The microstructure of the money market before and after the financial crisis: a network perspective
This paper provides an in depth microstructure analysis of the euro money market by taking a network perspective. Banks are the nodes of the networks; unsecured overnight loans form the links connecting the nodes. Daily interbank networks verify the same stylised facts documented for many real complex systems: they are highly sparse, far from being complete, exhibit the small world property and a power-law distribution of degree (the number of counterparties each bank establishes credit relationships with). On the other hand, the tendency of banks to cluster, i.e. to form groups where ties are relatively denser, is much lower than in other real networks. The time patterns of some network statistics provide interesting insights into the evolution of the potential for financial contagion; the partition of the network into smaller connected subnetworks documents a move against market integration; heterogeneous developments across banks of different size offer insights into banks’ behaviour. An analysis of banks’ prominence in the market is undertaken using centrality measures: the various indicators suggest that the biggest banks are also the most connected before the onset of the crisis; however, medium/small and very small banks’ centralities increase progressively after August 2007 as these banks increase their “influence” as liquidity providers. The rich set of measures described in this paper represents a key input for future research.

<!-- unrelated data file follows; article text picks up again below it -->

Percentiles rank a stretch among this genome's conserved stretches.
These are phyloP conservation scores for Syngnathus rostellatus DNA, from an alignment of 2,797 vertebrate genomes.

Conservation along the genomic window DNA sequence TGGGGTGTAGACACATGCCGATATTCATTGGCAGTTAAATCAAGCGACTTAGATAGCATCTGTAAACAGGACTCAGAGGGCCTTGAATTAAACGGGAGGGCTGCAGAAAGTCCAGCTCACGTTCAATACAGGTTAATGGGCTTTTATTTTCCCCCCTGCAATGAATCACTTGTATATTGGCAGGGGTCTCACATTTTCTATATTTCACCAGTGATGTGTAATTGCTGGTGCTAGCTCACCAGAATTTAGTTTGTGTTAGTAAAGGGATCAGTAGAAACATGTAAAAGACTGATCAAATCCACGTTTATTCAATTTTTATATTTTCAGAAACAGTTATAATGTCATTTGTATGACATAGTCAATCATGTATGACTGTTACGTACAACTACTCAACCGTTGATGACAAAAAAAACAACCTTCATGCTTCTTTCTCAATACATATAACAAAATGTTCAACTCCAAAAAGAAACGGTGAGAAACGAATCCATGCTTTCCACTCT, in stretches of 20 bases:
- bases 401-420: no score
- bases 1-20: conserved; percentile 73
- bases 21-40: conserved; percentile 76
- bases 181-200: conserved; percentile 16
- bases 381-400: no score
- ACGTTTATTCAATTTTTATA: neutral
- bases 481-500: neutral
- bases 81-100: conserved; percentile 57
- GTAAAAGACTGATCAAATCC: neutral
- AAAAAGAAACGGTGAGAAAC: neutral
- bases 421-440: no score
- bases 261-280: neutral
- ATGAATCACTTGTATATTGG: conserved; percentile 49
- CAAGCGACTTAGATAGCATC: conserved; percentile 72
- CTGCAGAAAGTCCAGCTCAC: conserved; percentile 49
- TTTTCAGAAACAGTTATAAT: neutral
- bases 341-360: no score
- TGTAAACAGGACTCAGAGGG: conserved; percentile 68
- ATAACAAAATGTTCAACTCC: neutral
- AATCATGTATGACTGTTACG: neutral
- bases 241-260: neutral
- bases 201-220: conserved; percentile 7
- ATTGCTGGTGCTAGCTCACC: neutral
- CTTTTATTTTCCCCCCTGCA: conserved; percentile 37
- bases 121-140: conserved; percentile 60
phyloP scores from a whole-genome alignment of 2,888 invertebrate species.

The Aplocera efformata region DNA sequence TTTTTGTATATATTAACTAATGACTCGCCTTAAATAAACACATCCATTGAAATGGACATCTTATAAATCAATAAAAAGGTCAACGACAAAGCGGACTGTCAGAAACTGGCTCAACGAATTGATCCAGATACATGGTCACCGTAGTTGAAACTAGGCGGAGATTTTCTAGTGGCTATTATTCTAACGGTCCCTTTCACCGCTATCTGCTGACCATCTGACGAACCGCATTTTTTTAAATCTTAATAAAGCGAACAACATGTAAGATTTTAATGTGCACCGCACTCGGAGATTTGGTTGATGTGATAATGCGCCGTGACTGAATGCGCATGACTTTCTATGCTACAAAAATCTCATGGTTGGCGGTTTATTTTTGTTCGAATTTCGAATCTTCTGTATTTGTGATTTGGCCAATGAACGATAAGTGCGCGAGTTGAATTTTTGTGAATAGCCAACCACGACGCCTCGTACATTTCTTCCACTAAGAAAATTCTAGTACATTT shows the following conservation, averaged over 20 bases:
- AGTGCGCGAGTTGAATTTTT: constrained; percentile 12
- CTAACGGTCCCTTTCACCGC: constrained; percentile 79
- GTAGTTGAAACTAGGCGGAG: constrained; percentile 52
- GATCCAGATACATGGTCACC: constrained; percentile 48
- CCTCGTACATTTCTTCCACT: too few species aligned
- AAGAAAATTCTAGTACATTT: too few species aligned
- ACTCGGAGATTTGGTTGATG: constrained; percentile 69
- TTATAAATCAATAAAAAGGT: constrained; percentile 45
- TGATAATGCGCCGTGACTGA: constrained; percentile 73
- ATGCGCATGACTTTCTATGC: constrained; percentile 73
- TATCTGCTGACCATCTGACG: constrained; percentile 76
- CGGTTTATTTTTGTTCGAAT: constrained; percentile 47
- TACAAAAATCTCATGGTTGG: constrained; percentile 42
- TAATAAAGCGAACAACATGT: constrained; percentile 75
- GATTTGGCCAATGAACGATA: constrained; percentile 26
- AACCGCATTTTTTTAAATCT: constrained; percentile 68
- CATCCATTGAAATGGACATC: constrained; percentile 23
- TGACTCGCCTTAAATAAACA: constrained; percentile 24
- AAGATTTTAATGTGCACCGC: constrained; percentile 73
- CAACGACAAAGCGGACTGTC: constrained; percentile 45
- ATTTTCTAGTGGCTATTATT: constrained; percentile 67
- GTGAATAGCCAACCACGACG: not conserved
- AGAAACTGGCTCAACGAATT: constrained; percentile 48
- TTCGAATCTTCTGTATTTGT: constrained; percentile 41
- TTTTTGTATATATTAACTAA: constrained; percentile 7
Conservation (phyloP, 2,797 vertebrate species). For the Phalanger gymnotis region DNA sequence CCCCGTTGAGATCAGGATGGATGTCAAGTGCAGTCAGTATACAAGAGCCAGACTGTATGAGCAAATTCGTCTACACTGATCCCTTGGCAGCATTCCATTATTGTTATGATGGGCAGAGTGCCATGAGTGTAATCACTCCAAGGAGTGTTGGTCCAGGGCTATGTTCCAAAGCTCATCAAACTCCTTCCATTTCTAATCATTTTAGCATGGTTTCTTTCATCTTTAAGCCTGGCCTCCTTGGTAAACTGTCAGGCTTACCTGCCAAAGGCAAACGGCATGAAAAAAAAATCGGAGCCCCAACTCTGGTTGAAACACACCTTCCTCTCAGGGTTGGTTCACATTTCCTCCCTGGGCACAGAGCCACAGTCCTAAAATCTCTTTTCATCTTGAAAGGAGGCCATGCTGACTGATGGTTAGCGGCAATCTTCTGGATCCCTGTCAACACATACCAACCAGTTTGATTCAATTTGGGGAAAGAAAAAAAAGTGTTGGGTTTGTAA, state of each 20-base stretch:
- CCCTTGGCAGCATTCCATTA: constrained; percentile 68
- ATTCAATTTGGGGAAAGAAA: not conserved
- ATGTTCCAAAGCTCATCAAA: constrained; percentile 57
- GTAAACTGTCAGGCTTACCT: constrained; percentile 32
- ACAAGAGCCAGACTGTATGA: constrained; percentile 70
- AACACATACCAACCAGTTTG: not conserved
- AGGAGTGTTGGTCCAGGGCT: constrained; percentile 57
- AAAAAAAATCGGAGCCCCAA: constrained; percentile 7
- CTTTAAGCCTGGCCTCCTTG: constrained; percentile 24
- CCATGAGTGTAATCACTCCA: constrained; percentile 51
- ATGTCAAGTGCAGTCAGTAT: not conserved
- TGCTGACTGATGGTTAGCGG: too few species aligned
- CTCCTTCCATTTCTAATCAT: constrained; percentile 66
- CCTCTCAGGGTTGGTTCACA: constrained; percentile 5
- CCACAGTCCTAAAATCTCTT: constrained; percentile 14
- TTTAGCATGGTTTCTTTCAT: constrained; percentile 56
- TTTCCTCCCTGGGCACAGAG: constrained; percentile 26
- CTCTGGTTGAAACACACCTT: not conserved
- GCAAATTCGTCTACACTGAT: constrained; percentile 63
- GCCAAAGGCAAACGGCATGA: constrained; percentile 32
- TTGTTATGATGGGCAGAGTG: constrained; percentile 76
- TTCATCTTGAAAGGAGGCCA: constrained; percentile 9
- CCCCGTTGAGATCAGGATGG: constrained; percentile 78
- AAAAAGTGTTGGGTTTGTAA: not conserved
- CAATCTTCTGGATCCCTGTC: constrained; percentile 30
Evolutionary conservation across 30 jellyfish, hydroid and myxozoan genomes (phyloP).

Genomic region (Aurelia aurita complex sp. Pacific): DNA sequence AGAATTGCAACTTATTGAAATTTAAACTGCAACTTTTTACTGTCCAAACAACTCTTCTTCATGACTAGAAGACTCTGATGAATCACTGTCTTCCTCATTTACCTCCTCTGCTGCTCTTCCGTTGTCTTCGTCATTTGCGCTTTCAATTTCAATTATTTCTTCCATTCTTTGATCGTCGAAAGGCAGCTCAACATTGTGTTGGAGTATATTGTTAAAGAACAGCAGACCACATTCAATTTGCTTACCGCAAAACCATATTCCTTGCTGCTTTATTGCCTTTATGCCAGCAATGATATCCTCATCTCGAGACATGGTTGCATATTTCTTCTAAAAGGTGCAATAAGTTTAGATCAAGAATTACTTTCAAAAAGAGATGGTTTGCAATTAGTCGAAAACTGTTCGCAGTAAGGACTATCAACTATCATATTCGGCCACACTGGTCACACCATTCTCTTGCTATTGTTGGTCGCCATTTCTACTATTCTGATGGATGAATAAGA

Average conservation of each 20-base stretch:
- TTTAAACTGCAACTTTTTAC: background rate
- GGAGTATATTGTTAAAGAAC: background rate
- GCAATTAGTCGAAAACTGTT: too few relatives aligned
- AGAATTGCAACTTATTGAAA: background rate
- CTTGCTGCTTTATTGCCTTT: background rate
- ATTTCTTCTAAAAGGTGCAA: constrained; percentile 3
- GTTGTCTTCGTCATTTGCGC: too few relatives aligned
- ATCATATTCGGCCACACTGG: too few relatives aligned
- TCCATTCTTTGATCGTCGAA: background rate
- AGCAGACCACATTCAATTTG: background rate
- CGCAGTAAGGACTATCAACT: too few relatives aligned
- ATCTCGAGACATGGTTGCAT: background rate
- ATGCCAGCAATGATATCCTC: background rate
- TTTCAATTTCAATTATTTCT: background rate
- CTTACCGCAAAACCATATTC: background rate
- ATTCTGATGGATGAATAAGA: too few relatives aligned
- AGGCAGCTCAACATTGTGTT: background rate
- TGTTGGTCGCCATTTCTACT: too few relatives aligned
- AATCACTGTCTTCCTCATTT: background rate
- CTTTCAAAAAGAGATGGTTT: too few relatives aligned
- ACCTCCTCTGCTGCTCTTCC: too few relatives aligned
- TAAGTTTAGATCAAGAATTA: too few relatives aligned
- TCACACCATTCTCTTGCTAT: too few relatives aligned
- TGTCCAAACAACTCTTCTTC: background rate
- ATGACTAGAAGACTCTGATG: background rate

|Date of creation:||19 Jan 2011|
|Date of revision:||19 Jan 2011|
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- Soramäki, Kimmo & Bech, Morten L. & Arnold, Jeffrey & Glass, Robert J. & Beyeler, Walter E., 2007.
"The topology of interbank payment flows,"
Physica A: Statistical Mechanics and its Applications,
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- Ethan Cohen-Cole & Andrei Kirilenko & Eleonora Patacchini, 2010. "Are Networks Priced? Network Topology and Order Trading Strategies in High Liquidity Markets," EIEF Working Papers Series 1011, Einaudi Institute for Economics and Finance (EIEF), revised Apr 2010.
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